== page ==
Pennsylvania Gov. Tom Wolf has signed an executive order barring conversion therapy, which attempts to change a person’s sexual orientation or gender identity, for people of all ages.
Taking unilateral action after the failure of the Republican-led legislature to even consider bills seeking to ban conversion therapy for minors, Wolf has directed state agencies to discourage the practice and instead promote evidence-based practices for supporting LGBTQ individuals who may be struggling with their sexual orientation or gender identity.
The order also directs the state’s Department of Human Services, Insurance Department, and other agencies to ensure state funds, programs, and contracts are not being used to subject minors to conversion therapy, refer people to therapists who engage in the practice, or provide reimbursement for the therapy. It also directs agencies to investigate any reports of claims that have been paid for conversion therapy through the state’s Medicaid program, the Children’s Health Insurance Program, or private insurance.
The order ensures training for child welfare staff to support LGBTQ youth and their families, and sets the stage for licensing boards to discipline health professionals who violate ethical or professional standards by providing the therapy. The order does not deal with those who perform conversion therapy in a religious role, such as a priest, rabbi, or church elder.
Beyond prohibiting reimbursement for conversion therapy, the executive order directs the commonwealth’s Insurance Department to investigate complaints that insurers are automatically or categorically denying coverage for gender-affirming health care treatments. Lastly, the order encourages agencies to review and update health care and insurance forms using, where possible, gender-neutral language, as well as forms collecting demographic information to allow for the collection of data on gender identity and sexual orientation.
Conversion therapy, which can range from talk therapy to more extreme forms of aversion therapy, such as induced vomiting, pain, or electroshock therapy, has been largely rejected as ineffective by most mainstream medical or professional health care organizations. Critics of the therapy say it can result in negative mental health outcomes for those subjected to it, increasing feelings of loneliness, depression, or suicidal ideation.
For example, a peer-reviewed study by The Trevor Project, the nation’s largest LGBTQ suicide prevention organization, which was published in the American Journal of Public Health, found that LGBTQ youth subjected to conversion therapy were more than twice as likely to report having attempted suicide at some point, and more than 2.5 times more likely to report multiple suicide attempts over the past year.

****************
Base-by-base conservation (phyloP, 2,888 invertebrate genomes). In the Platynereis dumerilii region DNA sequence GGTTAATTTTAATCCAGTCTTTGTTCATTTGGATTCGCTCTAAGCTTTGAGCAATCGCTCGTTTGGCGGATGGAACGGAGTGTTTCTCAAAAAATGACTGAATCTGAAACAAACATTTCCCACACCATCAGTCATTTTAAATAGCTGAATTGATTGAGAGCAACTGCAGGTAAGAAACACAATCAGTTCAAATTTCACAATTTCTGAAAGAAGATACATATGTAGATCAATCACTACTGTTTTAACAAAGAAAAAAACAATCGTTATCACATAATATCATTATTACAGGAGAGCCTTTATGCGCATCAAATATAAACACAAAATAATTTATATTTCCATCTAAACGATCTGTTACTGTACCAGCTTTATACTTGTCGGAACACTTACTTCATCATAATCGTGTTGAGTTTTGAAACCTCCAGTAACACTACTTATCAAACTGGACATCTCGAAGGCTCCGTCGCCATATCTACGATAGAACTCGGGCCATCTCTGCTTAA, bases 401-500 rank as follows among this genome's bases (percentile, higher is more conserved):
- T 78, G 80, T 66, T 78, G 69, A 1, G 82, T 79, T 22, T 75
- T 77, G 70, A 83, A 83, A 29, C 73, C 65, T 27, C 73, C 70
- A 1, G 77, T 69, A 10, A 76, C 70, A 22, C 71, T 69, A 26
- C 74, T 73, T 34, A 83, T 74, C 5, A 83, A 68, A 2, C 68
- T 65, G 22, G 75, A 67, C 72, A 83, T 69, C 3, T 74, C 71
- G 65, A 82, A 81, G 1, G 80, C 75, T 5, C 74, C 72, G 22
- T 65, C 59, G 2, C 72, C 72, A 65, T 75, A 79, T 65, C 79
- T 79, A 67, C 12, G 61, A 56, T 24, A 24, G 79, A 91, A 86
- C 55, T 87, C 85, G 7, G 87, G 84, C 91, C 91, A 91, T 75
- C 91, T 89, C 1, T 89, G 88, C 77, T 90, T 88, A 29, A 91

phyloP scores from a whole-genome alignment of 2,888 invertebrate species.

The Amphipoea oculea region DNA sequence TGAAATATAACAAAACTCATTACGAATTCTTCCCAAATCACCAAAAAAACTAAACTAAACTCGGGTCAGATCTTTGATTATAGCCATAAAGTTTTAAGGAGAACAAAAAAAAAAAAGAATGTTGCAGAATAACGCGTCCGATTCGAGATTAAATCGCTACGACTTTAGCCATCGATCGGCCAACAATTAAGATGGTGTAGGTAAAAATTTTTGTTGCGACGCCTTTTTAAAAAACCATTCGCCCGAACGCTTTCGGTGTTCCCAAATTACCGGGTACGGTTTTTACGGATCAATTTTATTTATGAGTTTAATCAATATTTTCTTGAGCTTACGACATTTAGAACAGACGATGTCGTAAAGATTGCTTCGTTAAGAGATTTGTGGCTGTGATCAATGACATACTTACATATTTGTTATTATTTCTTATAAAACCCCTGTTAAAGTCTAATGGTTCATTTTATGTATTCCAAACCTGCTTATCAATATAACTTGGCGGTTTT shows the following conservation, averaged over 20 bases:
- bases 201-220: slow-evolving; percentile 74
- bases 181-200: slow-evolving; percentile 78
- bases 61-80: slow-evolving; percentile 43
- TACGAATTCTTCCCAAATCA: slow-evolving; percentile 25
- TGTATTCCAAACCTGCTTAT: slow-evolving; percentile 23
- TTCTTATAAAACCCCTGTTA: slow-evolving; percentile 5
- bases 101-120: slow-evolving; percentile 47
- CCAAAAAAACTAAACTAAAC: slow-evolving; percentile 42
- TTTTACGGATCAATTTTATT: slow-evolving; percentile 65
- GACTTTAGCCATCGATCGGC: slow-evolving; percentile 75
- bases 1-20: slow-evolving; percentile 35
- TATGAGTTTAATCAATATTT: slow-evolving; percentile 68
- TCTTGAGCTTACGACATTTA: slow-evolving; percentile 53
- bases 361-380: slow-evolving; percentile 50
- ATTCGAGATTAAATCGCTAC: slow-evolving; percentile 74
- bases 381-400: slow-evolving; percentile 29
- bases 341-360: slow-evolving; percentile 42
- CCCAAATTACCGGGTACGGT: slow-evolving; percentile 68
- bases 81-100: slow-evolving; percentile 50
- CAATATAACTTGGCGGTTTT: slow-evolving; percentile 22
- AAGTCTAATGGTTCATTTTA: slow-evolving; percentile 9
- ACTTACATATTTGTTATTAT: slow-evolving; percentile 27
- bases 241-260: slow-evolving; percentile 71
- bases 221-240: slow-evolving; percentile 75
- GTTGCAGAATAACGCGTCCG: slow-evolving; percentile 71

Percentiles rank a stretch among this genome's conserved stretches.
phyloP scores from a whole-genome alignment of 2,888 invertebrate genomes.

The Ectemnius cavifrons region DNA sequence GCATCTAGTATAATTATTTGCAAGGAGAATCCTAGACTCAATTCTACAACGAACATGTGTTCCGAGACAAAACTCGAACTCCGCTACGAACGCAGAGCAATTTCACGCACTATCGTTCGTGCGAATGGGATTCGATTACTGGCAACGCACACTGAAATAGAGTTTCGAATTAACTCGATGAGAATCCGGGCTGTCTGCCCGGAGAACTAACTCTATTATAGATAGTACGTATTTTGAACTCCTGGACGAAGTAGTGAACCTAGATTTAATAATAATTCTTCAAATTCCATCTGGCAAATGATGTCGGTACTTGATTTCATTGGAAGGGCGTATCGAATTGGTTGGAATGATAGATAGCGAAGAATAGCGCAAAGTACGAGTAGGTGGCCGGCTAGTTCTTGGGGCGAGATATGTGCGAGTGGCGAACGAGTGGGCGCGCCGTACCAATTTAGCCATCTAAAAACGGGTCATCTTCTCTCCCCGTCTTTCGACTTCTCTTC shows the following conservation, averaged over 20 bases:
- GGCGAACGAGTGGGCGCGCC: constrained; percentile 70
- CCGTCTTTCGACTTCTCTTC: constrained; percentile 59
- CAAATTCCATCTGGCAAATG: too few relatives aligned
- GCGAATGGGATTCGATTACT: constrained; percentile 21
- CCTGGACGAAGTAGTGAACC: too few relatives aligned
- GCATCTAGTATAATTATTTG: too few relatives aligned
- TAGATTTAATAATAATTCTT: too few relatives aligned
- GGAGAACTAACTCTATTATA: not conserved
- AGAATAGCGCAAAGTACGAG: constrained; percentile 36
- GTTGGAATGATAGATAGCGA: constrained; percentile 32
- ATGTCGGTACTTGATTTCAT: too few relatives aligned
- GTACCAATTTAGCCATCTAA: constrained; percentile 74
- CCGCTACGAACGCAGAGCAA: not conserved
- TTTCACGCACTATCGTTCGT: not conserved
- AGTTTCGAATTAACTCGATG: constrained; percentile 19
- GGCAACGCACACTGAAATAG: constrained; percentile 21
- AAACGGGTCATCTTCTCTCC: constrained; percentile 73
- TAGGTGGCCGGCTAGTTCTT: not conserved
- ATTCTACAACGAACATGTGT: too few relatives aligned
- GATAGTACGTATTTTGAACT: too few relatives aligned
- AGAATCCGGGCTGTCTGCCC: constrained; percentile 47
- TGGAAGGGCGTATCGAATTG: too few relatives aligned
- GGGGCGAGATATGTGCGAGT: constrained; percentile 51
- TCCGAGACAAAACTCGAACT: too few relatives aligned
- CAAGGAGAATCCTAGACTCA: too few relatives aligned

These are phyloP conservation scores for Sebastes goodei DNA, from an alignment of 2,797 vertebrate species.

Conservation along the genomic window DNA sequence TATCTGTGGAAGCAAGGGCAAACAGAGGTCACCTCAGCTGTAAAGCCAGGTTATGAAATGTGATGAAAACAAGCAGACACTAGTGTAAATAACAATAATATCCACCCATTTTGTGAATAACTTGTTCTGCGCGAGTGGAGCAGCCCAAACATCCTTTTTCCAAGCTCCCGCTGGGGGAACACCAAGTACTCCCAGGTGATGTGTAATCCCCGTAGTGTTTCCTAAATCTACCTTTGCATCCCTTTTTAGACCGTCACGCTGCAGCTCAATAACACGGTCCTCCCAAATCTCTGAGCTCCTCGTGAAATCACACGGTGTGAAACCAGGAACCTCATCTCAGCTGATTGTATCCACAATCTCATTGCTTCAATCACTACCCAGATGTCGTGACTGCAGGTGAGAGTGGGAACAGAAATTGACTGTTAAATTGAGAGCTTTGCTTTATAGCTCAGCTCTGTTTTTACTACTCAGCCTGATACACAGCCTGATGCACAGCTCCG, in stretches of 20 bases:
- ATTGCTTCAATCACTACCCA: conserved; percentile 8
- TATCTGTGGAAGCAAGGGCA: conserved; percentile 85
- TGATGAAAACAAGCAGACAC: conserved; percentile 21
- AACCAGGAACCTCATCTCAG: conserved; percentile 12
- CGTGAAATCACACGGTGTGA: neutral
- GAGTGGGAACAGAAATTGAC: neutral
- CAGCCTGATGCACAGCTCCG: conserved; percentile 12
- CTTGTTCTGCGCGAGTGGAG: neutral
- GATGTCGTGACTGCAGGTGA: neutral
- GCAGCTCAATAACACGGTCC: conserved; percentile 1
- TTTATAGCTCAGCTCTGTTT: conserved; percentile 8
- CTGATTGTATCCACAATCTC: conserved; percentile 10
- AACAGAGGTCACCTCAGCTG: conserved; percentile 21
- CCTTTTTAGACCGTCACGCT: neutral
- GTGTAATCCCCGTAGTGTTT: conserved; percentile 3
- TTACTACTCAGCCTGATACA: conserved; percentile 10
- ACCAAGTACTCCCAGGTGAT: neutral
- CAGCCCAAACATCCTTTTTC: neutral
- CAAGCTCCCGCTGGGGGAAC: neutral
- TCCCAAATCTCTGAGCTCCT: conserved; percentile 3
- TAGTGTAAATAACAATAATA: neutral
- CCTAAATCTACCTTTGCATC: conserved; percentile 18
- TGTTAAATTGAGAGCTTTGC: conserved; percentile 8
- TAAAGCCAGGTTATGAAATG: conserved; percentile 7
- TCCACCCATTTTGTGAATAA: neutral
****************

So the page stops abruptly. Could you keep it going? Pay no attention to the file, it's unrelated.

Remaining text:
Another peer-reviewed study published in JAMA Pediatrics in March found that the practice of conversion therapy on LGBTQ youth and its associated harms — including substance abuse, depression, anxiety, and suicide attempts — cost an estimated $9.23 billion in the United States annually.
“Conversion therapy is a traumatic practice based on junk science that actively harms the people it supposedly seeks to treat,” Wolf said in a statement. “This discriminatory practice is widely rejected by medical and scientific professionals and has been proven to lead to worse mental health outcomes for LGBTQIA+ youth subjected to it. This is about keeping our children safe from bullying and extreme practices that harm them.”
Wolf’s executive order makes Pennsylvania the 26th state, and 28th jurisdiction in the United States (including D.C. and Puerto Rico) to either fully or partially ban the practice of conversion therapy, according to the Movement Advancement Project, a think tank focused that studies LGBTQ policies. A federal court has barred three states — Alabama, Georgia, and Florida — from enforcing bans on conversion therapy, which have solely passed at the local city or county level, but have failed to gain traction in those states’ Republican-led legislatures.
Matthew Shurka, a conversion therapy survivor and co-founder of Born Perfect, a national campaign aimed at ending conversion therapy on minors, praised Wolf’s actions as beneficial for LGBTQ youth.
“LGBTQ kids and their families are targeted by so-called therapists causing lifelong harm,” Shurka said in a statement. “This executive order demonstrates that our political offices have the power to protect our youth and it is their responsibility to do so. … We hope that even more governors will take note and enact similar measures to ensure that no state funds are being misused to pay for this deadly practice.”
The Trevor Project, which has long advocated for statewide bans on conversion therapy, will be hosting a town hall meeting on Wednesday night at 6 p.m. at the William Way LGBT Community Center, in Philadelphia, to discuss the impact of the executive order.
“Taxpayers’ dollars must never again be spent on the dangerous and discredited practice of conversion ‘therapy’ — which has been consistently associated with increased suicide risk and an estimated $9.23 billion economic burden in the U.S.,” Troy Stevenson, the senior campaign manager for advocacy and government affairs at The Trevor Project, said in a statement. “We urge the state legislature to pass comprehensive state-wide protections and for governors across the nation to follow the Keystone State’s lead in ending this abusive practice.”
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